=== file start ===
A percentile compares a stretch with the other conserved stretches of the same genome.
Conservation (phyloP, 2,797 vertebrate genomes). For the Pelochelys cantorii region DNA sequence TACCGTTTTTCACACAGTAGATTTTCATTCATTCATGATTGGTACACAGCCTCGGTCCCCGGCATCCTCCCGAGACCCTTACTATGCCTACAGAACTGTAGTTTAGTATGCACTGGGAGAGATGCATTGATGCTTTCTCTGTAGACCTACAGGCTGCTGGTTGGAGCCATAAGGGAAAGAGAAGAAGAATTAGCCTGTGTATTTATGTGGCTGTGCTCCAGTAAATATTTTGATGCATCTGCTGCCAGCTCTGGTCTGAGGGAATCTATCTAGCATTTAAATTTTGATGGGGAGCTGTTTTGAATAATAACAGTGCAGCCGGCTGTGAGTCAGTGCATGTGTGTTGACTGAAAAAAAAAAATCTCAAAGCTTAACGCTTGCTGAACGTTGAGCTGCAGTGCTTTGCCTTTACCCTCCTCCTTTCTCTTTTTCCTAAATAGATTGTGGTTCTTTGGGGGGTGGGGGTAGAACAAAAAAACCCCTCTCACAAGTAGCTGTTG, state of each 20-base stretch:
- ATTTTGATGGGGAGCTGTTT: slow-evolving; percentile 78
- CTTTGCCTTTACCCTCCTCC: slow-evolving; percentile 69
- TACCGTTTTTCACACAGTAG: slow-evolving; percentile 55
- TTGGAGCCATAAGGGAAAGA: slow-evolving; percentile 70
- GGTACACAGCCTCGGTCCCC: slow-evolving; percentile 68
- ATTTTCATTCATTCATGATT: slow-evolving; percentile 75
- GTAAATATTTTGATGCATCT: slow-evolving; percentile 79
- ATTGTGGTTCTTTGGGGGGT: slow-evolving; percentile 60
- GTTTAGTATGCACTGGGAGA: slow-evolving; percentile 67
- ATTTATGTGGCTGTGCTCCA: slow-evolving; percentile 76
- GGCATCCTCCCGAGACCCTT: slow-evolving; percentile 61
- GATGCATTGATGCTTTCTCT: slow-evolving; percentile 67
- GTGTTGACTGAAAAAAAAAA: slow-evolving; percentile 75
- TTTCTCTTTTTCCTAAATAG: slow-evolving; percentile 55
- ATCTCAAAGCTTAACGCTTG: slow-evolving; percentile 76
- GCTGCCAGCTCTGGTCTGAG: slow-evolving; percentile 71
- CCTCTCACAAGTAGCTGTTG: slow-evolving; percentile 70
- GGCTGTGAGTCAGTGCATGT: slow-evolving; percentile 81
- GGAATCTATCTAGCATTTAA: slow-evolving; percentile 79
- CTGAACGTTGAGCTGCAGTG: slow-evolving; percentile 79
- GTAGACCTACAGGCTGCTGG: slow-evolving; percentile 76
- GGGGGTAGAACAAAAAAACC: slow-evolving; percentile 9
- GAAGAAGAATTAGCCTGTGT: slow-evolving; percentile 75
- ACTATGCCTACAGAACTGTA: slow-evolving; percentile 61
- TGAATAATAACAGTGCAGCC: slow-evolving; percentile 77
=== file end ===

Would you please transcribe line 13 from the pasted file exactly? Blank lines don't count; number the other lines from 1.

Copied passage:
- GGCATCCTCCCGAGACCCTT: slow-evolving; percentile 61